Many lawyers and non-lawyers alike believe that the judiciary is under attack by the executive not for any legal weaknesses in its judgments, but for its alleged lack of judicious appreciation of Malaysian politics. As one lawyer noted, perhaps the judiciary had become an unwitting "instrument on which the opposition has moved" against the government.

    Mahathir's criticism of the judiciary began as the political opposition, both within and outside the ruling coalition, resorted to the courts for solutions to what began as political disputes -- the most famous of these being the suit by 11 dissidents from the now deregistered United Malays National Organisation (Umno).

    Many lawyers and other observers suspect that Salleh's suspension was a direct result of his appointment of a nine-member Supreme Court bench to hear the appeal by the 11 Umno dissidents, planned for 13 June. If that appeal had been successful, Mahathir's new Umno could have been blocked in its efforts to replace the deregistered old Umno and Mahathir could have found himself forced out of the central Malay political fold.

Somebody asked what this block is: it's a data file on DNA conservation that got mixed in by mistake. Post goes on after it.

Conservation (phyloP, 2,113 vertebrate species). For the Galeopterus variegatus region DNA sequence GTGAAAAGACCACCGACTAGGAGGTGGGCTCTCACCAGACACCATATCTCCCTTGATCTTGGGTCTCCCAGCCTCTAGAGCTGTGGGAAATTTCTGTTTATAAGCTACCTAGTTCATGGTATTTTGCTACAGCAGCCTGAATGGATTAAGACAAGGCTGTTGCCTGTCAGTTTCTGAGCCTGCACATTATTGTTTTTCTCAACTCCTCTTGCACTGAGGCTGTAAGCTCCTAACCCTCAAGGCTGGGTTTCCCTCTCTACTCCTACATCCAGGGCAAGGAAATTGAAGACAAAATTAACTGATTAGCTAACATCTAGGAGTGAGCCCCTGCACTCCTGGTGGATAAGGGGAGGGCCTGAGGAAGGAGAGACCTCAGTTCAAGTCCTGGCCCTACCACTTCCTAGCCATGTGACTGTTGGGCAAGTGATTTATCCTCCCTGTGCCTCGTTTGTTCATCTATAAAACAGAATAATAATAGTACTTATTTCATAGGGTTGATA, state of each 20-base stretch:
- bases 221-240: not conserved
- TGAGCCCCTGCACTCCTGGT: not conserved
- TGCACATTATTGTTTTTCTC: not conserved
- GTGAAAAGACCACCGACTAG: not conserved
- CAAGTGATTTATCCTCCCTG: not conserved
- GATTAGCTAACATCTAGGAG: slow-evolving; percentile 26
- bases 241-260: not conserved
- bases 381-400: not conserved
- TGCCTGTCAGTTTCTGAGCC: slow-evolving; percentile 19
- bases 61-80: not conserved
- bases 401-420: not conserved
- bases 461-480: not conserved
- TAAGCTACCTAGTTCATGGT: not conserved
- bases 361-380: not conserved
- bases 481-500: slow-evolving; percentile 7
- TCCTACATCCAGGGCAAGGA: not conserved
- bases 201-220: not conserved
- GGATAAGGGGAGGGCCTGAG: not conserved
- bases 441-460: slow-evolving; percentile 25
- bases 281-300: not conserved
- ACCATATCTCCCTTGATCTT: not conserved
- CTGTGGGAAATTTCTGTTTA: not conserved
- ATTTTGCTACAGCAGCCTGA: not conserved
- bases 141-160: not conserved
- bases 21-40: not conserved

If the suspensions are indeed politically motivated, it is unclear what avenues are now available to the judiciary to stand up for itself. "What is very glaring is that we have now awakened to the reality that there is no security of tenure for judges, especially a lord president," said Param Cumaraswamy, as former Bar Council president.